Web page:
UHWI under threat! - Overcrowding could cost hospital its accreditation to train doctors and nurses
Administrators at Jamaica's only teaching hospital, the University Hospital of the West Indies (UHWI), are fearful that it may lose this designation because of the chronic overcrowding at the facility.
The 579-bed facility is bursting at its seams, and up to last Wednesday when officials of the hospital spoke with our news team, the demand for beds was greater than the number available.
According to chairman of the board of directors of the UHWI, James Moss-Solomon, the available beds are divided among the specialities at the hospital to maintain accreditation requirements.
"We are accredited by an overseas body which grants us permission to give you a degree in nursing or medicine. So the requirements are that if you are teaching these speciality areas, then you must have the facilities to have the practice, as all of these things are not classroom based.
"What we have found is that medicine is in greater demand for beds than surgery," said Moss-Solomon.
"So this is where the crisis comes in. We have to maintain accreditation. If not, all the doctors will not be certified. We would have trained our last doctor," added Moss-Solomon as he underscored that overcrowding can have an effect on the institution.
"We have been successful this year with accreditation, (which) is much more complex than just the ward and the environment. For a number of years, the settlement across the road, Mona Commons, has been something threatening accreditation. But it did not surface as a major issue on this round of accreditation," said Moss-Solomon.
"This time I think they were looking into speciality areas. So maintaining those requirements with so many beds available for practice based on the number of doctors we are training in the particular field is coming more to the forefront.
"This time, less of the external issues came in and more of the internal issues," he added.
He said the focus now is maintaining the requirements for accreditation based on the acceptable international norms.
In the meantime CEO of the hospital Kevin Allen said the present overcrowding is directly linked to the problems at Cornwall Regional Hospital (CRH) in St James, which is a referral hospital.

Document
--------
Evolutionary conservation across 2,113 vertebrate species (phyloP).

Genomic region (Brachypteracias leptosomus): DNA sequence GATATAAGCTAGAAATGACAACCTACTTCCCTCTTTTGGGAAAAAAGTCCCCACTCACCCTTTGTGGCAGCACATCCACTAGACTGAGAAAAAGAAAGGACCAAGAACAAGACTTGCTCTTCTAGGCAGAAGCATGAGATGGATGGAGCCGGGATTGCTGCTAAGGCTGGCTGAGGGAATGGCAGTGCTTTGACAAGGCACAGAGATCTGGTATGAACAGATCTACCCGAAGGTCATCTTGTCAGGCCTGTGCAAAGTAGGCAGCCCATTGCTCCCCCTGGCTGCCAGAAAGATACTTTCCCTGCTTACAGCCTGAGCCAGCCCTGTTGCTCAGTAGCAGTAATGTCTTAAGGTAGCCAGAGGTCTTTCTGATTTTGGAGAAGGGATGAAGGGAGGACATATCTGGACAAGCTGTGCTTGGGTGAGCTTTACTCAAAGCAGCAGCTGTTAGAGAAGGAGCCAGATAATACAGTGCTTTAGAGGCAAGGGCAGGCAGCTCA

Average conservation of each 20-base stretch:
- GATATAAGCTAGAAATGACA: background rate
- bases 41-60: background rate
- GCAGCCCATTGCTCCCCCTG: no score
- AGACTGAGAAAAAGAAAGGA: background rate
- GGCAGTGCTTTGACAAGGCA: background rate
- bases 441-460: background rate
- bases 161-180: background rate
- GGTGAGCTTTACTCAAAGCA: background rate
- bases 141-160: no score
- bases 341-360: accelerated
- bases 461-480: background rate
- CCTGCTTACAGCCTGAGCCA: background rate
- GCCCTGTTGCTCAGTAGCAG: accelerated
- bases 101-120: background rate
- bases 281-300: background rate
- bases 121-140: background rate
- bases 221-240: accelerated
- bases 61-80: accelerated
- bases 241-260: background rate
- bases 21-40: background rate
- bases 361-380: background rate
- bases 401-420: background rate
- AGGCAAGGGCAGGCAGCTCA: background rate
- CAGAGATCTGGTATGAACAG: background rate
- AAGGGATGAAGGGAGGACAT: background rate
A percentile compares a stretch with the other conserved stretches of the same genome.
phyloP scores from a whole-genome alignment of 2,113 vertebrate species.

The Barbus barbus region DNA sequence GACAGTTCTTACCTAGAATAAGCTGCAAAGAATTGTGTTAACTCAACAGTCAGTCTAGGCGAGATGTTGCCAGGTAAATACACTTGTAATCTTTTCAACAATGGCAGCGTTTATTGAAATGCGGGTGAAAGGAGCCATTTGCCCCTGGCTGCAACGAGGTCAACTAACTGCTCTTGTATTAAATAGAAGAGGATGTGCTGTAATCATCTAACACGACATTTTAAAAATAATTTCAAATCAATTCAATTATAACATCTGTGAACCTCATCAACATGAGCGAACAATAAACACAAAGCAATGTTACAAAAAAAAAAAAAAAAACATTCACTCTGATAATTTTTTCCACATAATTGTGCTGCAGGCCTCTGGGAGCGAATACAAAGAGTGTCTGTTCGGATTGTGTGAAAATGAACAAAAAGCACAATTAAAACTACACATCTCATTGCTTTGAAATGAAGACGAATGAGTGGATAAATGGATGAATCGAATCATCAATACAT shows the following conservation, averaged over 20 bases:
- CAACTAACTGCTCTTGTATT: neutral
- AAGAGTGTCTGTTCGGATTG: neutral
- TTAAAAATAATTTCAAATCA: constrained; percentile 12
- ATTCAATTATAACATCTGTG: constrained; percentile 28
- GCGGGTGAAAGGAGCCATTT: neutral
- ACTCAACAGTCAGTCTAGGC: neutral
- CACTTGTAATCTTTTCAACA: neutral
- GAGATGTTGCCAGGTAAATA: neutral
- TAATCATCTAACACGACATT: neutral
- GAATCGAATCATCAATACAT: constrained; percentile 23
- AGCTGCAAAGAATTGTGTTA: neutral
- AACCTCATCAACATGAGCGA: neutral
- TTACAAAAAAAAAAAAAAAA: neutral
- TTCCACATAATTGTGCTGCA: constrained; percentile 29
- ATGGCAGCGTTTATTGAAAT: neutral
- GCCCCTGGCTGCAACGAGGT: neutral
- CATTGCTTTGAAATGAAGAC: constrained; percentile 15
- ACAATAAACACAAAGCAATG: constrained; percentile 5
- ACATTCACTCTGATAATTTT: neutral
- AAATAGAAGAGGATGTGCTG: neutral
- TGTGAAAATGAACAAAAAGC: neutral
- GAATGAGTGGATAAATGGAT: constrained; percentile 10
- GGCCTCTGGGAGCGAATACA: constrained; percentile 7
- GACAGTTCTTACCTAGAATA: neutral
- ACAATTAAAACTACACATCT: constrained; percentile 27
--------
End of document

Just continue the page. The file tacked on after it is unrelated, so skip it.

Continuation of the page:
CRH is currently undergoing a recovery project with works being undertaken involving, among other things, repairs to the central air-conditioning system to address noxious fumes being emitted.
With the loss of theatre services at CRH, Corporate Area facilities such as the UHWI and the Kingston Public Hospital are housing persons who would normally be admitted to the Montego Bay, St James-based facility.
"We can accommodate anywhere between 20 and 25 patients in Accident and Emergency (A&E), but there are times when we have double that number," said Allen.
"And the situation is right through the year, but this is compounded by the situation at CRH. That leaves us without space for medical patients," added Allen.
Medical patients include those needing hospitalisation as a result of stroke, heart attack, hypertension and sedentary lifestyle illnesses.
"We have to block certain numbers of beds for the various specialties and subspecialties as per requirement for accreditation, so patients have been admitted to hospital without being put on a ward.
"Patients are in A&E in a wheelchair for 24 to 48 hours because the bed space is not available. But while care is offered, there is obvious discomfort for the patients and not the best situation to provide the care needed," said Allen.
"Overcrowding is chronic at A&E, and I would say it is always chronic there, and it's the first point of reference at the hospital. Treating patients from a wheelchair in the corridor is not desirable and not what should be done, as per requirement, to maintain accreditation. But we can't, and have not, refused anyone," added Allen.
He noted that wards such as those for dermatology and ophthalmology, which have capacities of 25 beds, might not be fully occupied.
"When we encounter a run on the hospital, like we are seeing now with medicine patients, we would convert some of these unused beds to patients so we can continue a high standard of service to our patients.
"(But) because we have accreditation to maintain for the various programmes, we must have certain numbers of beds allocated for these services. We try not to cram all the areas while trying to facilitate care as best as possible," said Allen.
The UHWI recently unveiled an ambitious plan to increase and modernise the hospital and Allen is adamant that it must be expanded to house between 100 and 150 more beds.